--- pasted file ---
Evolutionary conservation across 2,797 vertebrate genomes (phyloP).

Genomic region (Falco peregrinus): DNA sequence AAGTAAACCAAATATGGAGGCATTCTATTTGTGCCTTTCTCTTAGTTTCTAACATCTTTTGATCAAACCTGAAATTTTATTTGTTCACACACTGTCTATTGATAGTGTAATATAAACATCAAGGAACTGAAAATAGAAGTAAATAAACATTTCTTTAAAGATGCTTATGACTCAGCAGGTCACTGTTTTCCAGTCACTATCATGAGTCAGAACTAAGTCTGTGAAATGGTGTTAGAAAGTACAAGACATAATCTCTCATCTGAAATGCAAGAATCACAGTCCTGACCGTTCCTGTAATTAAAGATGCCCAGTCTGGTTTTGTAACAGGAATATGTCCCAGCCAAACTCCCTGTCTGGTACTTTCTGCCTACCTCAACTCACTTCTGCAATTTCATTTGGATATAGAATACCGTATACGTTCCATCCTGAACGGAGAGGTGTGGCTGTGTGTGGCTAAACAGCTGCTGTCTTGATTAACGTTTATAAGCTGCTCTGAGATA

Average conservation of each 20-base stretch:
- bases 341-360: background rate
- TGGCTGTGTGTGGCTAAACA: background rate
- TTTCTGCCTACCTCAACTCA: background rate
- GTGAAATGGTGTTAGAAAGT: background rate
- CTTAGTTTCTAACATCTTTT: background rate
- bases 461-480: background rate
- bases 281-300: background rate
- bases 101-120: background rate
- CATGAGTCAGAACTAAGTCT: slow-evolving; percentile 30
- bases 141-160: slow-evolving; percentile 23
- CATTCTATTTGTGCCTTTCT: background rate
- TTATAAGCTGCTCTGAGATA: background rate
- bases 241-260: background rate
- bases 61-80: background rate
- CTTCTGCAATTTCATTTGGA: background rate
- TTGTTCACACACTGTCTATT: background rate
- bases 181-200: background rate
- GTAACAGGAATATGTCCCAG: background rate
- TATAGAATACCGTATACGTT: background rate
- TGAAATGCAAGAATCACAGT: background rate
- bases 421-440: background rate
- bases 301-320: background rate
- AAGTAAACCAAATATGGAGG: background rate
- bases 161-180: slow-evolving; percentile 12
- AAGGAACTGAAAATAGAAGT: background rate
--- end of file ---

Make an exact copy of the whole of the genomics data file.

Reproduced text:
Evolutionary conservation across 2,797 vertebrate genomes (phyloP).

Genomic region (Falco peregrinus): DNA sequence AAGTAAACCAAATATGGAGGCATTCTATTTGTGCCTTTCTCTTAGTTTCTAACATCTTTTGATCAAACCTGAAATTTTATTTGTTCACACACTGTCTATTGATAGTGTAATATAAACATCAAGGAACTGAAAATAGAAGTAAATAAACATTTCTTTAAAGATGCTTATGACTCAGCAGGTCACTGTTTTCCAGTCACTATCATGAGTCAGAACTAAGTCTGTGAAATGGTGTTAGAAAGTACAAGACATAATCTCTCATCTGAAATGCAAGAATCACAGTCCTGACCGTTCCTGTAATTAAAGATGCCCAGTCTGGTTTTGTAACAGGAATATGTCCCAGCCAAACTCCCTGTCTGGTACTTTCTGCCTACCTCAACTCACTTCTGCAATTTCATTTGGATATAGAATACCGTATACGTTCCATCCTGAACGGAGAGGTGTGGCTGTGTGTGGCTAAACAGCTGCTGTCTTGATTAACGTTTATAAGCTGCTCTGAGATA

Average conservation of each 20-base stretch:
- bases 341-360: background rate
- TGGCTGTGTGTGGCTAAACA: background rate
- TTTCTGCCTACCTCAACTCA: background rate
- GTGAAATGGTGTTAGAAAGT: background rate
- CTTAGTTTCTAACATCTTTT: background rate
- bases 461-480: background rate
- bases 281-300: background rate
- bases 101-120: background rate
- CATGAGTCAGAACTAAGTCT: slow-evolving; percentile 30
- bases 141-160: slow-evolving; percentile 23
- CATTCTATTTGTGCCTTTCT: background rate
- TTATAAGCTGCTCTGAGATA: background rate
- bases 241-260: background rate
- bases 61-80: background rate
- CTTCTGCAATTTCATTTGGA: background rate
- TTGTTCACACACTGTCTATT: background rate
- bases 181-200: background rate
- GTAACAGGAATATGTCCCAG: background rate
- TATAGAATACCGTATACGTT: background rate
- TGAAATGCAAGAATCACAGT: background rate
- bases 421-440: background rate
- bases 301-320: background rate
- AAGTAAACCAAATATGGAGG: background rate
- bases 161-180: slow-evolving; percentile 12
- AAGGAACTGAAAATAGAAGT: background rate